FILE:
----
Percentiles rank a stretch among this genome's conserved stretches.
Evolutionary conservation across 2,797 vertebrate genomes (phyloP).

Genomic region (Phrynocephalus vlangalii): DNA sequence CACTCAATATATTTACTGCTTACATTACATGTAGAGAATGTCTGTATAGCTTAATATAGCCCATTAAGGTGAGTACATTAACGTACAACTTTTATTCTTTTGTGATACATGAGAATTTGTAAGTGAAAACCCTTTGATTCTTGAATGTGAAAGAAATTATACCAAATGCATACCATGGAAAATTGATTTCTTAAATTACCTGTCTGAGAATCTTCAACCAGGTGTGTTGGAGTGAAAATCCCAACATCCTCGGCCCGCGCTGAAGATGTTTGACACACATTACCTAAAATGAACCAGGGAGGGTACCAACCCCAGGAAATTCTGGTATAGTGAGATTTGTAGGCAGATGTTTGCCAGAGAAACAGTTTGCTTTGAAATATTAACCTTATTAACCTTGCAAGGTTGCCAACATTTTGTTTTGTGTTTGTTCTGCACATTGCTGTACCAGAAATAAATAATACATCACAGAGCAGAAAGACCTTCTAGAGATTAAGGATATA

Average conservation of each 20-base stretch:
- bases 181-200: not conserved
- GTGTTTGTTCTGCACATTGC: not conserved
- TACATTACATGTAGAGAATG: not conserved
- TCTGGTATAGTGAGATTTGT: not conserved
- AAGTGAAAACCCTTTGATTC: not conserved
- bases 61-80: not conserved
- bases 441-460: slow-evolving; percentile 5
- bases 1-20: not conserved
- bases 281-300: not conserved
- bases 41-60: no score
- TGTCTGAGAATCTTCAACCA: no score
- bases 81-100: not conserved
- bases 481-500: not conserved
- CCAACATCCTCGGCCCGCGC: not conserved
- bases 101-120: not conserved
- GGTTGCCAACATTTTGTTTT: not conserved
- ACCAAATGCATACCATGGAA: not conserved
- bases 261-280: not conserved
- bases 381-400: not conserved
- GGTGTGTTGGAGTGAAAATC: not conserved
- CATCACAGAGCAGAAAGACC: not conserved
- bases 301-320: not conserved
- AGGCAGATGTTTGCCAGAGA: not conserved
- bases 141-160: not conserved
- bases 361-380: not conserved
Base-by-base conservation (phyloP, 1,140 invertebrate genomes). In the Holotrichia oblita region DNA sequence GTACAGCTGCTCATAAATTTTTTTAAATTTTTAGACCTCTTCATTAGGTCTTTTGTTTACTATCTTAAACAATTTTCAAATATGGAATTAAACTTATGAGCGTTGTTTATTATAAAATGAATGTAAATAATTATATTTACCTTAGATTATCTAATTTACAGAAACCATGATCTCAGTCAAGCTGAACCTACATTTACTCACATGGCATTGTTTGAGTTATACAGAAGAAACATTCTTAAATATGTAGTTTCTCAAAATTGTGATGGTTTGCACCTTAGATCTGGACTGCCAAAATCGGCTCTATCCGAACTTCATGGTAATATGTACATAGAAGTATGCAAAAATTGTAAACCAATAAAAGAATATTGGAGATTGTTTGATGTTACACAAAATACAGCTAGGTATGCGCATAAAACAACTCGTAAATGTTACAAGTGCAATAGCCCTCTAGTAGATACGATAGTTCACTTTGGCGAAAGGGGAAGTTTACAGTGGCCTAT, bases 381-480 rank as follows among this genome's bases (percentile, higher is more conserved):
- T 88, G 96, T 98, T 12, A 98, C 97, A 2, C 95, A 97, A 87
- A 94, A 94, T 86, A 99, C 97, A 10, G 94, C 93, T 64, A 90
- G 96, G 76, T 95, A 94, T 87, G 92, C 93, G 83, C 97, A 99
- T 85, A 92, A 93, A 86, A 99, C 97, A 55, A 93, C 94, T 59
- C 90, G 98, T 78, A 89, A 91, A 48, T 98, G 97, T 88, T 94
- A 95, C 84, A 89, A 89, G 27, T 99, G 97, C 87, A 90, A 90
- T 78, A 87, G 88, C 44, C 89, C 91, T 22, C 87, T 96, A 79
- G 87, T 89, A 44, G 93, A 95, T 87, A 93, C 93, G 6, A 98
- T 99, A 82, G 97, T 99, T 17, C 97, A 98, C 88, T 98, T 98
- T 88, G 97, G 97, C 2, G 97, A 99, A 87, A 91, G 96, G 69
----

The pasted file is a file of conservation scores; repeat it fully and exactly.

Percentiles rank a stretch among this genome's conserved stretches.
Evolutionary conservation across 2,797 vertebrate genomes (phyloP).

Genomic region (Phrynocephalus vlangalii): DNA sequence CACTCAATATATTTACTGCTTACATTACATGTAGAGAATGTCTGTATAGCTTAATATAGCCCATTAAGGTGAGTACATTAACGTACAACTTTTATTCTTTTGTGATACATGAGAATTTGTAAGTGAAAACCCTTTGATTCTTGAATGTGAAAGAAATTATACCAAATGCATACCATGGAAAATTGATTTCTTAAATTACCTGTCTGAGAATCTTCAACCAGGTGTGTTGGAGTGAAAATCCCAACATCCTCGGCCCGCGCTGAAGATGTTTGACACACATTACCTAAAATGAACCAGGGAGGGTACCAACCCCAGGAAATTCTGGTATAGTGAGATTTGTAGGCAGATGTTTGCCAGAGAAACAGTTTGCTTTGAAATATTAACCTTATTAACCTTGCAAGGTTGCCAACATTTTGTTTTGTGTTTGTTCTGCACATTGCTGTACCAGAAATAAATAATACATCACAGAGCAGAAAGACCTTCTAGAGATTAAGGATATA

Average conservation of each 20-base stretch:
- bases 181-200: not conserved
- GTGTTTGTTCTGCACATTGC: not conserved
- TACATTACATGTAGAGAATG: not conserved
- TCTGGTATAGTGAGATTTGT: not conserved
- AAGTGAAAACCCTTTGATTC: not conserved
- bases 61-80: not conserved
- bases 441-460: slow-evolving; percentile 5
- bases 1-20: not conserved
- bases 281-300: not conserved
- bases 41-60: no score
- TGTCTGAGAATCTTCAACCA: no score
- bases 81-100: not conserved
- bases 481-500: not conserved
- CCAACATCCTCGGCCCGCGC: not conserved
- bases 101-120: not conserved
- GGTTGCCAACATTTTGTTTT: not conserved
- ACCAAATGCATACCATGGAA: not conserved
- bases 261-280: not conserved
- bases 381-400: not conserved
- GGTGTGTTGGAGTGAAAATC: not conserved
- CATCACAGAGCAGAAAGACC: not conserved
- bases 301-320: not conserved
- AGGCAGATGTTTGCCAGAGA: not conserved
- bases 141-160: not conserved
- bases 361-380: not conserved
Base-by-base conservation (phyloP, 1,140 invertebrate genomes). In the Holotrichia oblita region DNA sequence GTACAGCTGCTCATAAATTTTTTTAAATTTTTAGACCTCTTCATTAGGTCTTTTGTTTACTATCTTAAACAATTTTCAAATATGGAATTAAACTTATGAGCGTTGTTTATTATAAAATGAATGTAAATAATTATATTTACCTTAGATTATCTAATTTACAGAAACCATGATCTCAGTCAAGCTGAACCTACATTTACTCACATGGCATTGTTTGAGTTATACAGAAGAAACATTCTTAAATATGTAGTTTCTCAAAATTGTGATGGTTTGCACCTTAGATCTGGACTGCCAAAATCGGCTCTATCCGAACTTCATGGTAATATGTACATAGAAGTATGCAAAAATTGTAAACCAATAAAAGAATATTGGAGATTGTTTGATGTTACACAAAATACAGCTAGGTATGCGCATAAAACAACTCGTAAATGTTACAAGTGCAATAGCCCTCTAGTAGATACGATAGTTCACTTTGGCGAAAGGGGAAGTTTACAGTGGCCTAT, bases 381-480 rank as follows among this genome's bases (percentile, higher is more conserved):
- T 88, G 96, T 98, T 12, A 98, C 97, A 2, C 95, A 97, A 87
- A 94, A 94, T 86, A 99, C 97, A 10, G 94, C 93, T 64, A 90
- G 96, G 76, T 95, A 94, T 87, G 92, C 93, G 83, C 97, A 99
- T 85, A 92, A 93, A 86, A 99, C 97, A 55, A 93, C 94, T 59
- C 90, G 98, T 78, A 89, A 91, A 48, T 98, G 97, T 88, T 94
- A 95, C 84, A 89, A 89, G 27, T 99, G 97, C 87, A 90, A 90
- T 78, A 87, G 88, C 44, C 89, C 91, T 22, C 87, T 96, A 79
- G 87, T 89, A 44, G 93, A 95, T 87, A 93, C 93, G 6, A 98
- T 99, A 82, G 97, T 99, T 17, C 97, A 98, C 88, T 98, T 98
- T 88, G 97, G 97, C 2, G 97, A 99, A 87, A 91, G 96, G 69